Star Trek TNG Review: The Masterpiece Society

You never really look for something till you need it.”

Star Trek

It appears that CBS Action (one of those free Sky channels hiding way down on the channel list that only ever shows reruns) is screening old Star Trek: The Next Generation episodes, which is an interesting fact to file away for future reference, and also handy when you’ve got a spare TV hour to kill before Masterchef. TNG-wise, I think I’ve only seen a couple of the films, and what really struck me about this episode was how similar TNG is to TOS superficially, but how much more complex it is ideologically.

Some context for the episode would probably be useful before I go on. The Masterpiece Society sees the crew of the Enterprise making contact with a genetically engineered society whose planet is threatened by an approaching piece of solar debris. They are unwilling to allow anyone in or out of their sealed biosphere, on the basis that any slight change could disturb their genetically balanced environment. So there is a dilemma: save the people and destroy their society, or let both be annihilated by space debris.

What’s interesting about The Masterpiece Society is that it’s less a plotted narrative than an exploration of a situation. Sure, there’s a little bit of the rather overdone romantic intrigue that plagues Star Trek, but here it feels rather less gratuitous than such interludes do in TOS: it stands as a furthering of the script’s project, which is to think about the intrusion of the Enterprise‘s progressive, exploratory ethic into the perfect yet stagnant society inside the biosphere.

It might be surprising that a show with such an unashamedly scientific outlook – there are whole scenes in The Masterpiece Society during which an engineer converses with one of the colony’s scientists in technobabble – seems routinely so squicked out by scientific advancement (see The Changeling, in which Robots are Bad, or I, Mudd, in which Androids are Bad), but it’s clear that in this episode at least the issue is precisely not science; or, to be more exact, the issue is treating science as it was never supposed to be treated. “They’ve taken a dubious scientific experiment and turned it into dogma,” says Picard angrily at one point: that is, the colonists, while acting out a seemingly scientific utopia, have forgotten the rigorous processes of questioning and testing that make science what it is and by doing so have turned science into religion.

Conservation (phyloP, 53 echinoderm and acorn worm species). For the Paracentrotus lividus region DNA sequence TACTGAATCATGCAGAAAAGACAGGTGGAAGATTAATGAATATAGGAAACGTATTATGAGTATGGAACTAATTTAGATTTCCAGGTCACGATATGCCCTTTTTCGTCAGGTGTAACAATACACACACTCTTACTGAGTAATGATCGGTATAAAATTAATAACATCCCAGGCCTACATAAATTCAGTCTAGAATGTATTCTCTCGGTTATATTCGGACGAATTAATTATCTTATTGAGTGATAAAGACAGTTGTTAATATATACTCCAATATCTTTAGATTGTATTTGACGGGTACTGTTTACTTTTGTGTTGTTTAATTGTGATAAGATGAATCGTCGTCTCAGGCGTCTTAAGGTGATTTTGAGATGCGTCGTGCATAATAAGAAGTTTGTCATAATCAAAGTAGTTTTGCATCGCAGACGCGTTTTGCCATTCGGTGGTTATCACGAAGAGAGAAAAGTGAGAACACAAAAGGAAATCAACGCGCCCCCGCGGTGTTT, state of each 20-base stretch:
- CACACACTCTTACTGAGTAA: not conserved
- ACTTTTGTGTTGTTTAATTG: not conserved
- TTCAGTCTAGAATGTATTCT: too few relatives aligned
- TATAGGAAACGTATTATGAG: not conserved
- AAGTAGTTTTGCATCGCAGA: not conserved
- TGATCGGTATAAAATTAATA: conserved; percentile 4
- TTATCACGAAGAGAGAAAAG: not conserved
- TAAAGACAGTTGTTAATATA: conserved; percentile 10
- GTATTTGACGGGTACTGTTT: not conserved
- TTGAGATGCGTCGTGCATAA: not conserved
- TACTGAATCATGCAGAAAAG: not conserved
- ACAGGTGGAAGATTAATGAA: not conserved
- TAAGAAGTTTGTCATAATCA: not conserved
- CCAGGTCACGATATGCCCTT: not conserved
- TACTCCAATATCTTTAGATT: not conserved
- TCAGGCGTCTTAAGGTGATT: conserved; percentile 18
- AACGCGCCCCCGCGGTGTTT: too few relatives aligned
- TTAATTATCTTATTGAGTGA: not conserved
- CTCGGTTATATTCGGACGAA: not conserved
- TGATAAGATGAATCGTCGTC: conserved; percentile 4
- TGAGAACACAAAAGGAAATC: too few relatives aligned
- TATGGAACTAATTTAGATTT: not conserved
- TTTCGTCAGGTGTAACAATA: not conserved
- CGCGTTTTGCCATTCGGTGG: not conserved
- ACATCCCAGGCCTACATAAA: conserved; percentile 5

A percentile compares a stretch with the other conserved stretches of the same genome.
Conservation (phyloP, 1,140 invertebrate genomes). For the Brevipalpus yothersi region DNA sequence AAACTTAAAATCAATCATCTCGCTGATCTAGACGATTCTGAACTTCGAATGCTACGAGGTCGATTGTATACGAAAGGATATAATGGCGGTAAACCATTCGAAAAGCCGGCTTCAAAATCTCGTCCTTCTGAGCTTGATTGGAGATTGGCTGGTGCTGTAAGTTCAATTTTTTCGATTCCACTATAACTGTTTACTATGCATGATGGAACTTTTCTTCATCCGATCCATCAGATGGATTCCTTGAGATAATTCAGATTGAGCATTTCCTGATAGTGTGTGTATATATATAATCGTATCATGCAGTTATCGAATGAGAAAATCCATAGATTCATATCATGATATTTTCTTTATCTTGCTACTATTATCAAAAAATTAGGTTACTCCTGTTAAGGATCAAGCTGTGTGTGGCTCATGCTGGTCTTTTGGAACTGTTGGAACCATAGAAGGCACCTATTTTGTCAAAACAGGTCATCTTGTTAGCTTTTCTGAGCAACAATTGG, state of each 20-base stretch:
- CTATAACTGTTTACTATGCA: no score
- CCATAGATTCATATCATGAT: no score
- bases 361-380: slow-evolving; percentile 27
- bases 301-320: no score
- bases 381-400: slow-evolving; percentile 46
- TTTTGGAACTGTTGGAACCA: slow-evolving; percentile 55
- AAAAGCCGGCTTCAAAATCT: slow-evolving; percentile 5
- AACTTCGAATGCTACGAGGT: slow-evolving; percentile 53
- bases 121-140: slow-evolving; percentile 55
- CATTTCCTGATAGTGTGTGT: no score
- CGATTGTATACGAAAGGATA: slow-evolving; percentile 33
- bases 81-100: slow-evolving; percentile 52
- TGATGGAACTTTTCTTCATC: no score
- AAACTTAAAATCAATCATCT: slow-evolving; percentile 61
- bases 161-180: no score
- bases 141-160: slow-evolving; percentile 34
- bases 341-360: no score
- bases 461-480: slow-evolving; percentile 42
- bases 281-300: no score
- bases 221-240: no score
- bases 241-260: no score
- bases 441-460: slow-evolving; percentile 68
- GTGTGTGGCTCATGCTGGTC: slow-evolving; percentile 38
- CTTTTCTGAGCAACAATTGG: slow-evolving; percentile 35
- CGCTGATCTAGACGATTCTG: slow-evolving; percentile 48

Interestingly enough, there are clear Edenic subtexts to this: “We were innocent. We will not be so again,” says one of the colony’s scientists after the Enterprise‘s interference. It’s worth stopping to think about this because, although the show clearly doesn’t want us to find the biosphere society appealing, it is willing to consider alternative reactions to it – something that, to my memory, TOS never managed to do. The invocation of the old innocence/experience dichotomy suggests that there is perhaps something appealing about the semi-religious way of life the colonists experience, at the same time as rendering that religious, unsceptical mindset obsolete. It’s a much more nuanced look at anxieties regarding scientific advancement than Captain Kirk’s red-blooded American approach, which makes it that much more interesting as an exploratory rather than narrative episode.

Which is not to say that The Masterpiece Society is entirely perfect: the exploratory format is dull at times, with no real narrative tension, and the pseudo-scientific reasons cited at every possible juncture can get irritating (because they are mainly nonsense). But it’s good enough to watch again, and certainly better than some of what’s on the main channels at the moment.

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